"But what they will get here is the opportunity."

"We know when they’re ready Pete will give young players a chance with Jay Benn being the prime example,” said Nichol.

"Jay was on the verge of being released by the club at the end of his youth team programme because, at the time, there were two right-backs ahead of him in Jacob Hanson and Michael Duckworth.”

“Since the arrival of Pete and Milly he was retained, given the opportunity to continue his development by training with the first team and going out on loan. He proved himself in the leagues below although that process was disrupted by Covid due to the non-league season being curtailed, we have seen the rewards prior to Jay’s injury this season.

"When young players leave our youth team at the age of 18, it’s unrealistic to expect that many will be automatically ready for the first-team.

"They need time to develop and grow.

"We have had and currently have good players in the youth team programme, but it's about how we keep them developing beyond that.

“We know from Jay’s progress it can be done with patience, the right environment and a pathway.”

Nichol says it is a weekly occurrence that youth team players will train with the first team.

"We have two third year's at the club at the minute, who came out of the youth team last season," he said. "They're non-contract players playing for Eccleshill, who have been on a great run recently, they train with the youth team and first-team every week.

"We have a number of players who are up and down with the first-team on a regular basis.

"Sometimes it depends on what the first-team requirements are in terms of positions, but also it will be players that are performing well at that time."

Wild says Town's recent West Riding County Cup win against Ilkley, when a mix of first-teamers and young players was fielded, was a good example of how the two are being integrated.

"You look at the Ilkley game and how well they did mixed in with our players, they'd never played together before but they did really well on the evening," he said.

"We want a clear pathway from youth-team to first-team, at first-team level we want a pathway for the young players that gives this football club the next five, six years worth of players, so there's always players coming through."

Wild says there are similarities in both setups, such as the attributes of players they look to sign.

"But I don't want to hinder them from playing different systems, I think young players should be exposed to different ways of playing, so we're not as prescriptive as 'you must do this' and 'you must do that'," said the Town boss.

"It's more the attributes of the players and what they bring to the party."

"There's certainly a lot of similarities between how the first-team play," said Nichol, "what they look like, and what we're trying to do.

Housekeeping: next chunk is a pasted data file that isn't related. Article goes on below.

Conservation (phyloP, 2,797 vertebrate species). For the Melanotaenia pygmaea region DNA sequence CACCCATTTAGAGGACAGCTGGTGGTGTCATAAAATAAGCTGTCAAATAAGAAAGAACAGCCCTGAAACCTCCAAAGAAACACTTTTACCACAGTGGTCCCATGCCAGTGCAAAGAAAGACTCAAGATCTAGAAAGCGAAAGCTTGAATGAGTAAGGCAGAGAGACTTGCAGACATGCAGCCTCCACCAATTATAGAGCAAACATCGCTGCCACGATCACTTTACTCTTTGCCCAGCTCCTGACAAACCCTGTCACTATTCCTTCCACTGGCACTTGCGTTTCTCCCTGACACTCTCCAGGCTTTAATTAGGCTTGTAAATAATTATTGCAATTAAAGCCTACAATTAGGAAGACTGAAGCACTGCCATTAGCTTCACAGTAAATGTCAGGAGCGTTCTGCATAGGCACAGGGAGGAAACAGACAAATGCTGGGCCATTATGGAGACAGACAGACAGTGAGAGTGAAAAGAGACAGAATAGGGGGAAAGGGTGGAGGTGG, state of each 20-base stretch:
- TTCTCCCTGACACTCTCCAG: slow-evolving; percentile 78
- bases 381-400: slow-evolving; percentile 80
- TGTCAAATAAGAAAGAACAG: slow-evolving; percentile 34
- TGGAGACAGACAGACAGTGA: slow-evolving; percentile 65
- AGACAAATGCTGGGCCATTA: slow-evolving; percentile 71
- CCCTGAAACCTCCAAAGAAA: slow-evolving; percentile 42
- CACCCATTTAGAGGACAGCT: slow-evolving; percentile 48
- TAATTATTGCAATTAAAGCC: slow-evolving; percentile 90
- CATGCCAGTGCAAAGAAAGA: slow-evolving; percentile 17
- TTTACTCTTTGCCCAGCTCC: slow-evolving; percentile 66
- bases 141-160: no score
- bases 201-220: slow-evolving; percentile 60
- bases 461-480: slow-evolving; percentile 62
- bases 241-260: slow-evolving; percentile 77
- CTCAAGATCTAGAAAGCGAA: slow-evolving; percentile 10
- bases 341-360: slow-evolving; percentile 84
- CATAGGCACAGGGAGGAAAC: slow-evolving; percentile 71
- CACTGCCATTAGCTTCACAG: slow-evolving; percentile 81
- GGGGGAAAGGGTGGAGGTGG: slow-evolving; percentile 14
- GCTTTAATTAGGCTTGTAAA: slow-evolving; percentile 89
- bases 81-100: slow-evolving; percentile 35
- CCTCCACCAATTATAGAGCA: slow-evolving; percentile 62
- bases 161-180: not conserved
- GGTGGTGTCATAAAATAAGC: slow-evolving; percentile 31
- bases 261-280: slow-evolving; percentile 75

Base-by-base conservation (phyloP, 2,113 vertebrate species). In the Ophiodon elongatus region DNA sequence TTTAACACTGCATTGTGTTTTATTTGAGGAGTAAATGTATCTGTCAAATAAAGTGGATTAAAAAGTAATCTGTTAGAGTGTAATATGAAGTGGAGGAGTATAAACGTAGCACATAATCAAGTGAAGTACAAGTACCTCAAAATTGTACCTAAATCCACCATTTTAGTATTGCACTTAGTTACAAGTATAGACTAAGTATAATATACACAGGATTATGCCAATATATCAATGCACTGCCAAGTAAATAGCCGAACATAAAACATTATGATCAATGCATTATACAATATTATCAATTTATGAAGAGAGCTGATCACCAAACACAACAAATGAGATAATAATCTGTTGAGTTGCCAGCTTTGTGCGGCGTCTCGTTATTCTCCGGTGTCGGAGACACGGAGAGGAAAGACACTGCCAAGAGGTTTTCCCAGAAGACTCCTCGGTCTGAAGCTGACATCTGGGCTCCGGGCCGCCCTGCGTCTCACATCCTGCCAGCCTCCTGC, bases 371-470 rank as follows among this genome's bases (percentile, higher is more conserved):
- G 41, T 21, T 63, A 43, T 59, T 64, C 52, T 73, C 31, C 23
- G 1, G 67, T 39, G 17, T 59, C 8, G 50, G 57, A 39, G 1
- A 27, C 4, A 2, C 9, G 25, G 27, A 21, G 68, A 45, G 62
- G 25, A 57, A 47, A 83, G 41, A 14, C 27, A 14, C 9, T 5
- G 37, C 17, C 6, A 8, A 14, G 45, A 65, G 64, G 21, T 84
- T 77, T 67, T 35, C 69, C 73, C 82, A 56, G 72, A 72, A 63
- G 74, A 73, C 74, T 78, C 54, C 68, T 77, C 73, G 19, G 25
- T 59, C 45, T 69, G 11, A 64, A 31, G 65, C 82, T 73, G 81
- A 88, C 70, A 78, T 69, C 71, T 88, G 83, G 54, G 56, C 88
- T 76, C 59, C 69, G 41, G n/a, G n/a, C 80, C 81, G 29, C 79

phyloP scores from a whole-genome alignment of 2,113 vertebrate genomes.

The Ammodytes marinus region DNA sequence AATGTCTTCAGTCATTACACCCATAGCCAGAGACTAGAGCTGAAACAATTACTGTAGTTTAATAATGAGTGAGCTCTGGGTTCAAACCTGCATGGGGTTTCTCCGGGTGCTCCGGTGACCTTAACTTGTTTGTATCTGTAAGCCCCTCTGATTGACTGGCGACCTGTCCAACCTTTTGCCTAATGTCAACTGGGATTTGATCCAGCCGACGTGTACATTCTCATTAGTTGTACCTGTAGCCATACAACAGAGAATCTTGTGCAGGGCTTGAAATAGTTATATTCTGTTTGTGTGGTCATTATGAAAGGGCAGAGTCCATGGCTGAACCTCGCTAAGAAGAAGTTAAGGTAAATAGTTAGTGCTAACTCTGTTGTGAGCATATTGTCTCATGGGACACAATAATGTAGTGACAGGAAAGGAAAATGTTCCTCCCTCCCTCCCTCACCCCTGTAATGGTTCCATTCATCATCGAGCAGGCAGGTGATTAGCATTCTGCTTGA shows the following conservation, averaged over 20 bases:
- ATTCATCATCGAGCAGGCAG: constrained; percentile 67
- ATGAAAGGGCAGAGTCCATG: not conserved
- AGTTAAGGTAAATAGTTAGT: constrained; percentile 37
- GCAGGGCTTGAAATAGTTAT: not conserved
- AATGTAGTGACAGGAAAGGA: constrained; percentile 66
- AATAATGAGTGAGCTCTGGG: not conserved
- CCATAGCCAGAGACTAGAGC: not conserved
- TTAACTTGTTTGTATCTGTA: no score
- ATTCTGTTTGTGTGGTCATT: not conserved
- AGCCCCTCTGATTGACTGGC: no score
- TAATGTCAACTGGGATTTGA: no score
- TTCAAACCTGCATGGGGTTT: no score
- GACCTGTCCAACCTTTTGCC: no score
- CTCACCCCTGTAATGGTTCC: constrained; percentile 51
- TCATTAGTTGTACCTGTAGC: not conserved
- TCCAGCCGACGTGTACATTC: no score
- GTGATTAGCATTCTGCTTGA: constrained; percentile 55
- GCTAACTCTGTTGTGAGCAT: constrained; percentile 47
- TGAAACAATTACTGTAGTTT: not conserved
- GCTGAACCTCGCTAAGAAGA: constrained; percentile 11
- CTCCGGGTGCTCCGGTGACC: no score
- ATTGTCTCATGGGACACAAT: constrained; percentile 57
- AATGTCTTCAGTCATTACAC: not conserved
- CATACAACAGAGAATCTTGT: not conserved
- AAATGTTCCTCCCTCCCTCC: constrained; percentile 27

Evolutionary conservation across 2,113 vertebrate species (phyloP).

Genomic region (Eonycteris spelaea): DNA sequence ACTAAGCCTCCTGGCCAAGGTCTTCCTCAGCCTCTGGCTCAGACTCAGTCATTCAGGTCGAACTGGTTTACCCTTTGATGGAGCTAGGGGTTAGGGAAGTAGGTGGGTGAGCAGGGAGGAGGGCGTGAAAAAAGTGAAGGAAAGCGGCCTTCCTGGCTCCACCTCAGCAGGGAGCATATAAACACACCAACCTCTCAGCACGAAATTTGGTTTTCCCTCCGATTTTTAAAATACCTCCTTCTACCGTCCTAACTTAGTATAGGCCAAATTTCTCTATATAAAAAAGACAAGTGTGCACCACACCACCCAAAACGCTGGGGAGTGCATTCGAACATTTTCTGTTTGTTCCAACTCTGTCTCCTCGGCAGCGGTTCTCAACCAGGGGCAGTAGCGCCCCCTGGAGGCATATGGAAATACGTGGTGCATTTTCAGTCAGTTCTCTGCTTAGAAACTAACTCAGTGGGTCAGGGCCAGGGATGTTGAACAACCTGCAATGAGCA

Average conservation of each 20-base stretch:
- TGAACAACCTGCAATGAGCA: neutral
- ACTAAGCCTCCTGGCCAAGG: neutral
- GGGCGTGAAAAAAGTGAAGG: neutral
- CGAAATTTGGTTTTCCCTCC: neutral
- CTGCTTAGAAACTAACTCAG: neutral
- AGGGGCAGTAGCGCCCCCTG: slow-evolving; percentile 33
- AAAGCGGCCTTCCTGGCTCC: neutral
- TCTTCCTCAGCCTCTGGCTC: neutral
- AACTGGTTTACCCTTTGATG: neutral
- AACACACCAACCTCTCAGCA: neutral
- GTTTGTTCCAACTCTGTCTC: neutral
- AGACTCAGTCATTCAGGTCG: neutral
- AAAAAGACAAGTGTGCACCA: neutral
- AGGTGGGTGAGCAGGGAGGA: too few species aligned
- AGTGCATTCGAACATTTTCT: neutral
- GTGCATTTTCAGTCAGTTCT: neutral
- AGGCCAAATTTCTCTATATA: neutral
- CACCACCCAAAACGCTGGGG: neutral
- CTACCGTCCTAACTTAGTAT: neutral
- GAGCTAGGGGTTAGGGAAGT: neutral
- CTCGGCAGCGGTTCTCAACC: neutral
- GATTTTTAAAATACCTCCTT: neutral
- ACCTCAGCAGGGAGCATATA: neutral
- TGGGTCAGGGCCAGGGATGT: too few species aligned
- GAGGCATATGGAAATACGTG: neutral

"But that doesn't mean to say the formations have to be the same, the formation may change to suit the players we have at that moment in time. There will be similarities in how we play with and without the ball.

"So if one of the youth team players steps up into the first-team environment, the terminology used and what they're being asked to do will be very similar, which will help them bed into the environment."

Nichol said efforts to strengthen the links further between the two setups is an ongoing process.

"It's continually evolving as the club and the youth programme move forwards," he said.

"We are looking at how we can bridge the gap from the youth team to the first-team, from the age of 18 to 21.

"There are a few different ideas that me and Milly have spent time working on that could enhance what we currently do."

"I think the recruitment's got better," said Wild, "and that was one thing when we moved Gav (Gavin Atherton, youth team head coach) up to his current role when Mike Jefferies left, that that coach needed to be as good at his networking and his recruitment as he is as a coach because we need to be in-front of better players.

"So we've gone a different way in recruitment, we've gone into the cat one, two and three clubs earlier and I think that's bearing fruit.

"The amount of Zoom calls I did with players and parents last year to help the youth team out and make sure they knew the first-team was on board with what was going on, I think that's massive and I'll continue to do that if the youth team need me to help them get a player.

"I know the feeling of when managers are having the youth team and want to be part of it, and I know the feeling when they're not.

"The best thing I can do is make sure I'm true to my roots and loyal to what got me here, and that was youth development."